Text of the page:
From 2006 to 2010, Portland used a publicly financed election system, allowing candidates to qualify for public funding of $145,000 if they could gather 1000 five-dollar contributions by a certain date (for Mayoral candidates, 1500 contributions of $5 were required for a $160,000 grant). Two candidates availed themselves of this system in 2006: incumbent Erik Sten, who won the primary election, and Amanda Fritz, who lost out to incumbent Dan Saltzman but won a seat two years later (utilizing publicly financed election money).[13] The November 2010 elections saw Portlanders rescind their support for this publicly financed election system.[14]

Neighborhood government

Portland's neighborhood system, the Office of Community and Civic Life, is made up of 94 recognized neighborhood associations and seven neighborhood district coalition offices located throughout the city. These offices provide support and technical assistance to the volunteer-based neighborhood associations, community groups and individual activists.[15]

Handling of illegal-camp cleanups

North Portland homeless tent camp.jpg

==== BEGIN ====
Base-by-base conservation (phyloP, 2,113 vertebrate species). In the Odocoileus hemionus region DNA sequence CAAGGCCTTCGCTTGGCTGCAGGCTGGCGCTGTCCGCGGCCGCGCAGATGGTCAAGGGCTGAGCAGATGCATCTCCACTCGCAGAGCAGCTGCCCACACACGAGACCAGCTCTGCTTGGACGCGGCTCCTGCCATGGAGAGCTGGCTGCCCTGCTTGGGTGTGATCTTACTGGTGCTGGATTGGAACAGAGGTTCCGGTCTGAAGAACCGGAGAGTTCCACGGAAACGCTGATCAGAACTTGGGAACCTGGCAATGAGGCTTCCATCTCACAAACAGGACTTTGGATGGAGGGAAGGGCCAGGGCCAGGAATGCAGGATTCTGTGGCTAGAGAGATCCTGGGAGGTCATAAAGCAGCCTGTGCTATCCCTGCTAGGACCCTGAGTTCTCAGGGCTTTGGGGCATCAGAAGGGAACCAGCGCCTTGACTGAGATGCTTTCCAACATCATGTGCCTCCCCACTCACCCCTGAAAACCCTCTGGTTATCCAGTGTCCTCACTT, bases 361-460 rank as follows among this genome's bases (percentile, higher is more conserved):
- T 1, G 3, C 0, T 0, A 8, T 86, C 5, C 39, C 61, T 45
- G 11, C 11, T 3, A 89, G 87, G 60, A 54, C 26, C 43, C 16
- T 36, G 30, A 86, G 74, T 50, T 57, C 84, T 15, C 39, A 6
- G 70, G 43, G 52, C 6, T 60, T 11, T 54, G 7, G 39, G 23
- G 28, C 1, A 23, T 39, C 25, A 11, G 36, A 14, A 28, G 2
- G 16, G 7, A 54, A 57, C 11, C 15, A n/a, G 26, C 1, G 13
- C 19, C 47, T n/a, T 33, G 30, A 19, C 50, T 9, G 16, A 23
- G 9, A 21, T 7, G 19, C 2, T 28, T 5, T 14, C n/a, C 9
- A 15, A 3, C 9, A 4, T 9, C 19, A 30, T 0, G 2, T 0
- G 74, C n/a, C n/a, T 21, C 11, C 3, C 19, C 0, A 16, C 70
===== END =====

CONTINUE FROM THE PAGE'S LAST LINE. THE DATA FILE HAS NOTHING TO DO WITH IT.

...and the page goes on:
Multiple news outlet reported on the city auditor's report on the city's handling of illegal campsite clean ups by the Homelessness/Urban Camping Impact Reduction Program.[16][17][18] Since 2015, the City of Portland implemented a streamlined campsite complaint intake. City contractor then removed tents, items and other items and stored them. The database was to prioritize cleanup based on "biohazards, garbage and other factors, such as whether campers are aggressive or openly using drugs". The Oregonian summarized that the auditors found little evidence prioritization was occurring and no clear indication of what criteria were invoked in selecting which camps are to be removed or not removed and auditors documented the city often ignored hundreds of complaints made by residents. The newspaper commented "That non-response doesn’t comport with the crackdown on illegal camping instituted by Mayor Ted Wheeler earlier in his term." The audit conducted in summer and fall of 2018 reported that the city needed to improve communications to illegal campers as well as complainants. [19] The auditor recommends providing complainants with a status update. In 2019, the city announced they intend to do that with a new app that helps people "better record and understand HUCIRP"[20] As of June 2020, the status update for reporting party has yet to be implemented per city's own status update.[21]